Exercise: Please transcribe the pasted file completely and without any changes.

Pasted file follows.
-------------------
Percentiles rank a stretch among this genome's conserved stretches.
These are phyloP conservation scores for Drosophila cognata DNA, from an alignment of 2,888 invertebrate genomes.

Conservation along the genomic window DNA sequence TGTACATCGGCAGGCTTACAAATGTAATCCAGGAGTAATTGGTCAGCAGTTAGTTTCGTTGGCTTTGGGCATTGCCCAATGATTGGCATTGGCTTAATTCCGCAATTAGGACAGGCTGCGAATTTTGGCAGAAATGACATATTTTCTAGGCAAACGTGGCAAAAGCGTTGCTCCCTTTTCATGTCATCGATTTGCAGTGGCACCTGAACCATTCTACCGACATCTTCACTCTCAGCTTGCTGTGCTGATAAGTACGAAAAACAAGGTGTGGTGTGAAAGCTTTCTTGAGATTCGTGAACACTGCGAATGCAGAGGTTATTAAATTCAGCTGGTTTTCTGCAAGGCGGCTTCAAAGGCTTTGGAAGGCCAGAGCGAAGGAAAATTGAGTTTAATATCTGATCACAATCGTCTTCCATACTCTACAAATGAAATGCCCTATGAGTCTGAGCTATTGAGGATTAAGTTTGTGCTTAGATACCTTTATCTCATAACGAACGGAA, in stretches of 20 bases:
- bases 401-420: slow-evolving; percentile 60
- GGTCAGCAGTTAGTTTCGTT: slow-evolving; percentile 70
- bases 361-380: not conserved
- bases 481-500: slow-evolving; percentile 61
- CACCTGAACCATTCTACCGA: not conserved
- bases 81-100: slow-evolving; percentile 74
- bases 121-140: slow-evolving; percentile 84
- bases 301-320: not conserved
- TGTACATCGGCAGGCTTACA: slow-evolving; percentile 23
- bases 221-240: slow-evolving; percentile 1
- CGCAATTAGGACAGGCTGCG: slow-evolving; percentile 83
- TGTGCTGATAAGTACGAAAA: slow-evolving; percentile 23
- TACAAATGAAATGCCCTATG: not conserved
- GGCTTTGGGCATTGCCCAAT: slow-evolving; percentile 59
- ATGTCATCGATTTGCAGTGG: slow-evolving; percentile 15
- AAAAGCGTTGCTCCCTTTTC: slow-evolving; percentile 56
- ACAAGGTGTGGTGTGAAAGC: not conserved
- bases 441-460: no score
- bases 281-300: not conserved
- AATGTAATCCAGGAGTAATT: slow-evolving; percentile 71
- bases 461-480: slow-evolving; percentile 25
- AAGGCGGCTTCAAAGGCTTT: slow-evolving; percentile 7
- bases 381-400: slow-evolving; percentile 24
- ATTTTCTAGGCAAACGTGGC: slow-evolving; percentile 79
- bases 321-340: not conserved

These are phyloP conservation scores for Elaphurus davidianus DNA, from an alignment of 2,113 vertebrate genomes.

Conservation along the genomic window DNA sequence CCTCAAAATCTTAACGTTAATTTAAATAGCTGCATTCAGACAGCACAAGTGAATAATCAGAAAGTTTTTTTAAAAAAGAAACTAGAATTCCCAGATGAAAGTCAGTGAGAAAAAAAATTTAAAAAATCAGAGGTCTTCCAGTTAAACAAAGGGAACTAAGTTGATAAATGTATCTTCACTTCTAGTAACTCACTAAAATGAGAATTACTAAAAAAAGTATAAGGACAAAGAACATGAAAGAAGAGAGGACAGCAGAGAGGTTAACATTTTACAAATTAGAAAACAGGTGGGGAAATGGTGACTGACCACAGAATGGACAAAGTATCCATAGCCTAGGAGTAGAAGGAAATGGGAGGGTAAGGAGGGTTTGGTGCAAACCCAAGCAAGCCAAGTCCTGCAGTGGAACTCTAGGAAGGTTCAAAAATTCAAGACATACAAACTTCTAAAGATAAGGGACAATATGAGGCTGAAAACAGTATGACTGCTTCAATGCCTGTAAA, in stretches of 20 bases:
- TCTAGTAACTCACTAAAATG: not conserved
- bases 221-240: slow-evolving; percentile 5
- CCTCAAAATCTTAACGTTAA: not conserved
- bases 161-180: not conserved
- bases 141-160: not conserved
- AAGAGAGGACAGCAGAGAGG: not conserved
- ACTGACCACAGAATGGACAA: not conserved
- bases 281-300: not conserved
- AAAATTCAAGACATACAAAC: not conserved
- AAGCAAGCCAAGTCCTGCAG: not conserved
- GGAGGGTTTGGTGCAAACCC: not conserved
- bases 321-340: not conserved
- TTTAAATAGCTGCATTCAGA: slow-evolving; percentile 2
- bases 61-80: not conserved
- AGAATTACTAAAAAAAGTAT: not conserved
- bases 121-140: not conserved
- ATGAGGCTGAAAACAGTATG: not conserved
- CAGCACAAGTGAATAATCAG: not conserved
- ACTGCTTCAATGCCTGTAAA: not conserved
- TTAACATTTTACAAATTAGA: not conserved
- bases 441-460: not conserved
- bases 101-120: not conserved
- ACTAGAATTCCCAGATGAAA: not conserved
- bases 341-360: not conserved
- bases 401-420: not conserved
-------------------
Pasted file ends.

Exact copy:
Percentiles rank a stretch among this genome's conserved stretches.
These are phyloP conservation scores for Drosophila cognata DNA, from an alignment of 2,888 invertebrate genomes.

Conservation along the genomic window DNA sequence TGTACATCGGCAGGCTTACAAATGTAATCCAGGAGTAATTGGTCAGCAGTTAGTTTCGTTGGCTTTGGGCATTGCCCAATGATTGGCATTGGCTTAATTCCGCAATTAGGACAGGCTGCGAATTTTGGCAGAAATGACATATTTTCTAGGCAAACGTGGCAAAAGCGTTGCTCCCTTTTCATGTCATCGATTTGCAGTGGCACCTGAACCATTCTACCGACATCTTCACTCTCAGCTTGCTGTGCTGATAAGTACGAAAAACAAGGTGTGGTGTGAAAGCTTTCTTGAGATTCGTGAACACTGCGAATGCAGAGGTTATTAAATTCAGCTGGTTTTCTGCAAGGCGGCTTCAAAGGCTTTGGAAGGCCAGAGCGAAGGAAAATTGAGTTTAATATCTGATCACAATCGTCTTCCATACTCTACAAATGAAATGCCCTATGAGTCTGAGCTATTGAGGATTAAGTTTGTGCTTAGATACCTTTATCTCATAACGAACGGAA, in stretches of 20 bases:
- bases 401-420: slow-evolving; percentile 60
- GGTCAGCAGTTAGTTTCGTT: slow-evolving; percentile 70
- bases 361-380: not conserved
- bases 481-500: slow-evolving; percentile 61
- CACCTGAACCATTCTACCGA: not conserved
- bases 81-100: slow-evolving; percentile 74
- bases 121-140: slow-evolving; percentile 84
- bases 301-320: not conserved
- TGTACATCGGCAGGCTTACA: slow-evolving; percentile 23
- bases 221-240: slow-evolving; percentile 1
- CGCAATTAGGACAGGCTGCG: slow-evolving; percentile 83
- TGTGCTGATAAGTACGAAAA: slow-evolving; percentile 23
- TACAAATGAAATGCCCTATG: not conserved
- GGCTTTGGGCATTGCCCAAT: slow-evolving; percentile 59
- ATGTCATCGATTTGCAGTGG: slow-evolving; percentile 15
- AAAAGCGTTGCTCCCTTTTC: slow-evolving; percentile 56
- ACAAGGTGTGGTGTGAAAGC: not conserved
- bases 441-460: no score
- bases 281-300: not conserved
- AATGTAATCCAGGAGTAATT: slow-evolving; percentile 71
- bases 461-480: slow-evolving; percentile 25
- AAGGCGGCTTCAAAGGCTTT: slow-evolving; percentile 7
- bases 381-400: slow-evolving; percentile 24
- ATTTTCTAGGCAAACGTGGC: slow-evolving; percentile 79
- bases 321-340: not conserved

These are phyloP conservation scores for Elaphurus davidianus DNA, from an alignment of 2,113 vertebrate genomes.

Conservation along the genomic window DNA sequence CCTCAAAATCTTAACGTTAATTTAAATAGCTGCATTCAGACAGCACAAGTGAATAATCAGAAAGTTTTTTTAAAAAAGAAACTAGAATTCCCAGATGAAAGTCAGTGAGAAAAAAAATTTAAAAAATCAGAGGTCTTCCAGTTAAACAAAGGGAACTAAGTTGATAAATGTATCTTCACTTCTAGTAACTCACTAAAATGAGAATTACTAAAAAAAGTATAAGGACAAAGAACATGAAAGAAGAGAGGACAGCAGAGAGGTTAACATTTTACAAATTAGAAAACAGGTGGGGAAATGGTGACTGACCACAGAATGGACAAAGTATCCATAGCCTAGGAGTAGAAGGAAATGGGAGGGTAAGGAGGGTTTGGTGCAAACCCAAGCAAGCCAAGTCCTGCAGTGGAACTCTAGGAAGGTTCAAAAATTCAAGACATACAAACTTCTAAAGATAAGGGACAATATGAGGCTGAAAACAGTATGACTGCTTCAATGCCTGTAAA, in stretches of 20 bases:
- TCTAGTAACTCACTAAAATG: not conserved
- bases 221-240: slow-evolving; percentile 5
- CCTCAAAATCTTAACGTTAA: not conserved
- bases 161-180: not conserved
- bases 141-160: not conserved
- AAGAGAGGACAGCAGAGAGG: not conserved
- ACTGACCACAGAATGGACAA: not conserved
- bases 281-300: not conserved
- AAAATTCAAGACATACAAAC: not conserved
- AAGCAAGCCAAGTCCTGCAG: not conserved
- GGAGGGTTTGGTGCAAACCC: not conserved
- bases 321-340: not conserved
- TTTAAATAGCTGCATTCAGA: slow-evolving; percentile 2
- bases 61-80: not conserved
- AGAATTACTAAAAAAAGTAT: not conserved
- bases 121-140: not conserved
- ATGAGGCTGAAAACAGTATG: not conserved
- CAGCACAAGTGAATAATCAG: not conserved
- ACTGCTTCAATGCCTGTAAA: not conserved
- TTAACATTTTACAAATTAGA: not conserved
- bases 441-460: not conserved
- bases 101-120: not conserved
- ACTAGAATTCCCAGATGAAA: not conserved
- bases 341-360: not conserved
- bases 401-420: not conserved